Image for Rugby’s double Bill

It’s the most coveted prize at the top level of the 15-a-side code, rugby’s Holy Grail, the Webb Ellis Cup – Bill for short (being named after William Webb Ellis, the enterprising English schoolboy credited with originating the sport by picking up the ball and running with it way back in 1823).

In the build-up to the Rugby World Cup in New Zealand next month, Bill was recently on a Down Under roadshow, with followers, particularly youngsters, encouraged to have their photos taken with the glittering gold trophy. And the cup’s appearances for such included Tasmania.

But here’s the thing. There are, in fact, two Bills, and many who turned up to smile for the camera alongside the cup weren’t aware of this double act. Indeed, across the big ditch that’s the Tasman Sea there was quite an astounded stir when fans who had thus been photographed found out about the two Bills.

There were suggestions when Bill No 2 was being trotted out that the original was back in London being repaired, mutterings of the faithful being tricked by a fake, even a past president of the New Zealand Rugby Union, who was also a former All Blacks manager, thinking he’d been hoodwinked. And views that rugby officialdom had sent out a replica to protect security for the real cup. Will the true Bill please stand up!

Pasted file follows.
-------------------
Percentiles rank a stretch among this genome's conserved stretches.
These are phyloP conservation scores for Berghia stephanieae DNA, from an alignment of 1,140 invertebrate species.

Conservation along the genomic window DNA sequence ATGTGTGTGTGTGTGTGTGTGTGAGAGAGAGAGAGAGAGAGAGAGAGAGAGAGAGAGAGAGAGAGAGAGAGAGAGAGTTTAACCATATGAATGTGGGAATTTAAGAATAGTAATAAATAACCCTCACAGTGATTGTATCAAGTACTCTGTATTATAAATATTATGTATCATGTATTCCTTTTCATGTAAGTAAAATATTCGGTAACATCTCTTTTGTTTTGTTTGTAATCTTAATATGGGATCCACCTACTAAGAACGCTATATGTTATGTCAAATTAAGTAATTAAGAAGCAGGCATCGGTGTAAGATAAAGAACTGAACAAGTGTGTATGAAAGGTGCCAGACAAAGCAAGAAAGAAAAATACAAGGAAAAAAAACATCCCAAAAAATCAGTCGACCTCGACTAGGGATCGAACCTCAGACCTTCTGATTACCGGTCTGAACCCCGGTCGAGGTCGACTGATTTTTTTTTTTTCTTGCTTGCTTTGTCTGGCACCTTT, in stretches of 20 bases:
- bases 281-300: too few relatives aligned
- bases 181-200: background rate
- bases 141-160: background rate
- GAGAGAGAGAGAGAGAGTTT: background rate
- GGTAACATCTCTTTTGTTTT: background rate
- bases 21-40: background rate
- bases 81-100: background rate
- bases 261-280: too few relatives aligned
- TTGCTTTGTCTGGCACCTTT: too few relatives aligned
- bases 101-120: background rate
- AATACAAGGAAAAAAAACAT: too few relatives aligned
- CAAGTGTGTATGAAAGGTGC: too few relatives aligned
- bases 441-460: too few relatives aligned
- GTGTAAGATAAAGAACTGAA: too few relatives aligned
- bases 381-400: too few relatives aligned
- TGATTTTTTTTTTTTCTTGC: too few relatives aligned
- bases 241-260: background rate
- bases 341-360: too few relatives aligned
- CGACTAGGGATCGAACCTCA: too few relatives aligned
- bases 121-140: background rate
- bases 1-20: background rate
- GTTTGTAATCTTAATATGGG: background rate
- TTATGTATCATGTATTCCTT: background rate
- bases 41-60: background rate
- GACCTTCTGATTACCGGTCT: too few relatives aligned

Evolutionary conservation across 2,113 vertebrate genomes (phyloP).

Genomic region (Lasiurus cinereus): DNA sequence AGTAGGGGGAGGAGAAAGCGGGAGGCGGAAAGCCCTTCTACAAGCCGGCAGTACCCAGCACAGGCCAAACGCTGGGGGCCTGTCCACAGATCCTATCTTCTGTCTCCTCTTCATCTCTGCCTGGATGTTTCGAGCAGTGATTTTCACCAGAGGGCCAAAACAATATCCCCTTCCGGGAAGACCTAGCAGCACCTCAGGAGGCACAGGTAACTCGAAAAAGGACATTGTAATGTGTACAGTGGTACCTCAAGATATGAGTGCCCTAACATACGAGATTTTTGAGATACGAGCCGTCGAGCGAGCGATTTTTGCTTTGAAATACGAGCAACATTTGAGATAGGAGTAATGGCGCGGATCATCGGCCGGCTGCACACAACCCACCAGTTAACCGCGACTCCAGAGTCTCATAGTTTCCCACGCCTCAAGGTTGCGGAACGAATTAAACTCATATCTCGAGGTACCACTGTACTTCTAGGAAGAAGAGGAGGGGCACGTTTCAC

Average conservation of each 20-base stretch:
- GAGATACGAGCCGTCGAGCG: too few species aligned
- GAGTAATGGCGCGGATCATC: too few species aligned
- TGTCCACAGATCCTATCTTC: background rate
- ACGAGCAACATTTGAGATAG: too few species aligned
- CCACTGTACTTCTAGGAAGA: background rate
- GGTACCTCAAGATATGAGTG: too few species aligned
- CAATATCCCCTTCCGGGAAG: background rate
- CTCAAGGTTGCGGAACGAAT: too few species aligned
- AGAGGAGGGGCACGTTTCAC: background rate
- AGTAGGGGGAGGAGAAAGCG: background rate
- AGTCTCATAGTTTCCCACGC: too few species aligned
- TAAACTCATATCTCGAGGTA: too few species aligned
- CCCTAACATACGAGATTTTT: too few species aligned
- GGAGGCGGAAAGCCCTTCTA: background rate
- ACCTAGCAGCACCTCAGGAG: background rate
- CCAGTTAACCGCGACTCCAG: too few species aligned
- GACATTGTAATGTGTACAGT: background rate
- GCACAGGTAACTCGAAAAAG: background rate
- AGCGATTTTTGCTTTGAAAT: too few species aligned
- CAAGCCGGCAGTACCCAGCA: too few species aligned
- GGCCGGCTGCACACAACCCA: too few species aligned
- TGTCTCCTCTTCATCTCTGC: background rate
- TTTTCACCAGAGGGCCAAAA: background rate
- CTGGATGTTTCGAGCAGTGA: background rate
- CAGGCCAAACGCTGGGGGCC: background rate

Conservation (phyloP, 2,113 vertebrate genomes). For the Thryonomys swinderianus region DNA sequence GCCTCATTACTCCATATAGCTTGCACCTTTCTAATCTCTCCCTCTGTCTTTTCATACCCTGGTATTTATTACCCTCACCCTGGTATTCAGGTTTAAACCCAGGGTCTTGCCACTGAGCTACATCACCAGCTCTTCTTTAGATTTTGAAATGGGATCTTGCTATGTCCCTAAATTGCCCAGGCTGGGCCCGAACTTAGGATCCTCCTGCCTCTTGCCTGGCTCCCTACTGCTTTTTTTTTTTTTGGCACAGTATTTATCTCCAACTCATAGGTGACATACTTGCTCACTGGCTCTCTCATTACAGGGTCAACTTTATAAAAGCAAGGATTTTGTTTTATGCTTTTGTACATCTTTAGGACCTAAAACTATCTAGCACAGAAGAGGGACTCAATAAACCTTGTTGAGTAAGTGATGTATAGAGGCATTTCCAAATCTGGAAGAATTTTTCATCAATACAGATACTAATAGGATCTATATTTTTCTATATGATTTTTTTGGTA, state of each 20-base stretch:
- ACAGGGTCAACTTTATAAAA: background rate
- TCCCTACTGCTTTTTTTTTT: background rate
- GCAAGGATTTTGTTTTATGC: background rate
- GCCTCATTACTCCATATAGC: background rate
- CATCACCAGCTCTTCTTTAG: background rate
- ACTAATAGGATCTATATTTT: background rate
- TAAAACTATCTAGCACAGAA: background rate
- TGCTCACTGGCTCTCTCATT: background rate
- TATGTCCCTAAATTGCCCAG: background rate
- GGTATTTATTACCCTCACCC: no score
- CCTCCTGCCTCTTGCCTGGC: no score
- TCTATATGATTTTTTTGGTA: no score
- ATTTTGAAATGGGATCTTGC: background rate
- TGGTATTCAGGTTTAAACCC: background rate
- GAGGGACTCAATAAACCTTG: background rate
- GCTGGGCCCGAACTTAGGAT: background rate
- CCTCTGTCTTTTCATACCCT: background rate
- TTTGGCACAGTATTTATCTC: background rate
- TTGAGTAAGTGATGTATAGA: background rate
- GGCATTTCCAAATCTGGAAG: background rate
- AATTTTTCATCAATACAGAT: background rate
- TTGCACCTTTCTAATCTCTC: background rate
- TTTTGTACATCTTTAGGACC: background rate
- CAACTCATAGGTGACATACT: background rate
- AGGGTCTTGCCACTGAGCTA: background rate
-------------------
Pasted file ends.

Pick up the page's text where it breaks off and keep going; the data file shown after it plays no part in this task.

Such was the flurry of concern that the World Cup tournament organisers mounted a rapid response play to quickly kick into touch any notion of cup duplicity, by releasing a statement to clarify the status of the Webb Ellis Trophy. Rugby World Cup Ltd, a subsidiary of the International Rugby Board, owners of the tournament, said they did, indeed, have two Bills, but they were both the genuine article and were equal in stature. There was no original cup as such, that they were interchangeable, and the organisers didn’t distinguish between the two.

They said both Bills were acquired before the first tournament (that was also in New Zealand, in 1987, the only time the All Blacks have won it) and both cups had been used in all the past tournaments. They offered the added reassurance for fans that the Bill they had been next to for happy snaps is the one that will be presented to the winning team at Eden Park, Auckland, on October 23.

So no second string Bill this one, wouldn’t you agree?